Perhaps there is nothing more inevitable in youth ministry. It will happen. No matter what you do, how hard you try, or how good of a job you do, it will happen. It’s an eventuality and inevitability: parents will get angry and you will have to deal with it. Even though it’s something we all face, it’s also one of the more difficult parts of the job. Handle it the wrong way and you won’t be handling it much more. Furthermore, if you don’t handle it well it can steal your influence and steal your ministry. Learning how to deal with angry parents is a must for youth workers who want to lead next level!
Unfortunately, I’ve had to deal with more than my share of angry parents over the years. The good news is that out of these experiences I have learned 5 steps to take to defuse the situation. Just last week we held an all night event off campus. As you probably guessed, that meant dealing with some angry parents!
The good news was I had a process to handle it. It’s a tried and true process that has proven me well over 12 years of ministry, and I want to share it with you. So here are five steps to take when dealing with angry parents.
The first step in dealing with angry parents is to recognize what went wrong. It’s important to verbally recognize what went wrong to the parent. The truth is they already know what went wrong. They may not know the why, but they know the problem.
In the case I mentioned above, it was clear part of our group arrived late. At this point, it didn’t matter why we were late, it just mattered that we were. The most constructive thing I could do was recognize what went wrong and own it. This step alone makes a huge difference in dealing with angry and frustrated parents. Once they know you recognize mistakes were made and that you see what they see, it usually calms them down.
“When dealing with angry parents, it’s important to see what they see.”
The next step is to apologize. What do you mean? What if it wasn’t my fault? What if there was nothing I could have done differently? I hear this from youth workers all too often. No one likes to admit when they’re wrong, and it’s hard to apologize when you feel like you haven’t messed up. That’s not the point though.
The point is we can ALWAYS apologize for something. A good rule of thumb for me is to apologize for whatever I can. My pride doesn’t like it, but it makes a huge difference in dealing with upset parents. I apologized for getting students home late. I apologized for not communicating better, even though I don’t know that I could have made it any better. I wished I could have, so I apologized for what I could.
Don’t let you pride get in the way of salvaging the situation. Apologize for what you can and move on. It may not feel great, but it will help a great deal.
“When dealing with angry parents, apologize for what you can.”
The third step in dealing with angry parents is to empathize. Try to feel what they’re feeling. Instead of bowing up and taking the emotional arrows personally, feel what they’re feeling.
I’m convinced that no other step in this process makes as great of an impact. It’s the most important step you can take. It’s also the most unnatural for me. I’m not a real emotional or empathetic guy. I generally feel for people more than feeling with them, and I hate to be wrong. The competitive and prideful spirit in me fights this step, but I lean into God’s Spirit as hard as I can here. Why? Because this step is vital to successfully dealing with angry parents.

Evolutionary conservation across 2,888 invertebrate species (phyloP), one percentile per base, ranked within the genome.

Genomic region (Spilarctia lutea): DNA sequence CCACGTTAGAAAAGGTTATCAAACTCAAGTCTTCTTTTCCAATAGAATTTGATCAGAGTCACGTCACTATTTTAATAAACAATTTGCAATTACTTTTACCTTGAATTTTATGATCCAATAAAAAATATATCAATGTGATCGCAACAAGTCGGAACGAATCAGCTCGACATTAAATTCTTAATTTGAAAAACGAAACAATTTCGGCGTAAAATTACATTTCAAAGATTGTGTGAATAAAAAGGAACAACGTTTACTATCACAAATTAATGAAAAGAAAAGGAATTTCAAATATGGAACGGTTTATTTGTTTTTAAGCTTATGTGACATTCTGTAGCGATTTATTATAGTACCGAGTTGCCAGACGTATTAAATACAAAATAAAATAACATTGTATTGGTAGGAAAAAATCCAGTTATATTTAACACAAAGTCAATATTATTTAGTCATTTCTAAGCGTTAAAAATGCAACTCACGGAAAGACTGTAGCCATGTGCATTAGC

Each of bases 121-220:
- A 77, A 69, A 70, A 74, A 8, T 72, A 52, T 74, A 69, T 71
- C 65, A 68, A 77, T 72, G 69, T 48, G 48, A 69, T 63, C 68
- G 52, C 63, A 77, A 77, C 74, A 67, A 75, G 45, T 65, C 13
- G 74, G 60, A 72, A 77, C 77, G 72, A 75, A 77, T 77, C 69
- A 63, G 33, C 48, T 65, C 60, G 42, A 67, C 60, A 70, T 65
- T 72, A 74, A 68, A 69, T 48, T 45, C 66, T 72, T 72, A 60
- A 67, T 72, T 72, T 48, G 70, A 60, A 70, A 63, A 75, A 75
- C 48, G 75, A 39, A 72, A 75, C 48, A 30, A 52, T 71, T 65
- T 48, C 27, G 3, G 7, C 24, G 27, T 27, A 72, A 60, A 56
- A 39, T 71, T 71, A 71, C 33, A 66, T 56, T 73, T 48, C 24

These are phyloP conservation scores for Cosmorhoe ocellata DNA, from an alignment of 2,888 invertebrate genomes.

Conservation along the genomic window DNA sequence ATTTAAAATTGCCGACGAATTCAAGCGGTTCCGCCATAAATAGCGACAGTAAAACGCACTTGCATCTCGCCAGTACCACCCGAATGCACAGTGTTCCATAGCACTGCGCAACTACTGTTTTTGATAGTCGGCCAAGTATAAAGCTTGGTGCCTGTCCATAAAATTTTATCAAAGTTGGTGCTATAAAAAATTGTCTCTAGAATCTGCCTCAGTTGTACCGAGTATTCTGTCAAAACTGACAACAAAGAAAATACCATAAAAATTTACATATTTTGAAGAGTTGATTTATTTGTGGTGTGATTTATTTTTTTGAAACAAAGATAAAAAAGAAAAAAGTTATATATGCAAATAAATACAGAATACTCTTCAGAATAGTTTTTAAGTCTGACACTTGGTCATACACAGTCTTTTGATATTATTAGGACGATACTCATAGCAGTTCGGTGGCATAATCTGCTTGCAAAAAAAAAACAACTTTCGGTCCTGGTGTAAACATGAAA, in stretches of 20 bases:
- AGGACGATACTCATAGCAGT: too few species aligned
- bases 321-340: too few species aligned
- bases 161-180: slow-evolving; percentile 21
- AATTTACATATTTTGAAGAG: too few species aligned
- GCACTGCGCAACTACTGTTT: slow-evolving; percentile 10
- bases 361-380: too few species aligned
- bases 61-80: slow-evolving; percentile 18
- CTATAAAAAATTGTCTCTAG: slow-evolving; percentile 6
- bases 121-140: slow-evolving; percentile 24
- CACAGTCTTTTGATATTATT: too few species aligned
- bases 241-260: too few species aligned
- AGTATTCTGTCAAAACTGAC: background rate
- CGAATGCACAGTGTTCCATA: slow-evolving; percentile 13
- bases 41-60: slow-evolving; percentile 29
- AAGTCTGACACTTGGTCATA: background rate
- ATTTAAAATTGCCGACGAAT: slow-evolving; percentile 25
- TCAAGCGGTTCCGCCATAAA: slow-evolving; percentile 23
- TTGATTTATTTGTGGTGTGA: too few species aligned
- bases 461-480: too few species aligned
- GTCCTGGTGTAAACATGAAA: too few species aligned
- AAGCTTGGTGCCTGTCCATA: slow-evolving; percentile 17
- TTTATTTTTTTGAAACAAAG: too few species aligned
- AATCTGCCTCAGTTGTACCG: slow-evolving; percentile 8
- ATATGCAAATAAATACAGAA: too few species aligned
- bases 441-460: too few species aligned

Feel what they feel and apologize again if necessary. Let them know you understand the situation is frustrating, inconvenient, or difficult. Put yourself in their shoes and let them know you feel with them. Show them your heart for them as a parent. Nothing makes a bigger difference in these situations.
“When dealing with angry parents, try to feel what they feel.”
Now it’s time to reorganize the conversation. Call back what you’ve heard them say, what you recognize happened to cause it, and how it made them feel. Then, tell them what steps you’ll take for a better outcome next time. Reorganizing the conversation lets the parent know you’ve heard them, understand them, and you want to do something about it.
It’s difficult for most people to stay mad when they feel like these things have happened. Often, I find angry parents just want vent, and this let’s them know you’ve heard and care.
“When dealing with angry parents, let them know they’ve been heard.”
At this point, thank them for their patience, understanding, honesty, support, etc. Thank them for whatever you can, even if it’s more what you hope to receive. Then, let them know you hope they have a great day, and pray for them if you can. It may sound silly, but this has a way or reframing the whole conversation and ending it on a bright and hopeful note.
The previous steps diffuse the situation, but this step helps turn it. They came to you upset, you want them to leave hopeful. In essence, it’s all about letting them know you care. And nothing turns a conversation like knowing the person on the other side cares.
While the other steps diffuse problems, this step wins fans. Some of the best parent supporters I’ve had came after critical conversations like this. This step will help take your ministry to parents to the next level!
“When dealing with angry parents, thank them and let them know you care.”
One final note, always remember to stay gentle and even. A gentle answer turns away wrath. You can’t be a leader if you can’t keep your cool. I hope this process helps turn your next conversation with an angry parent into an incredible win!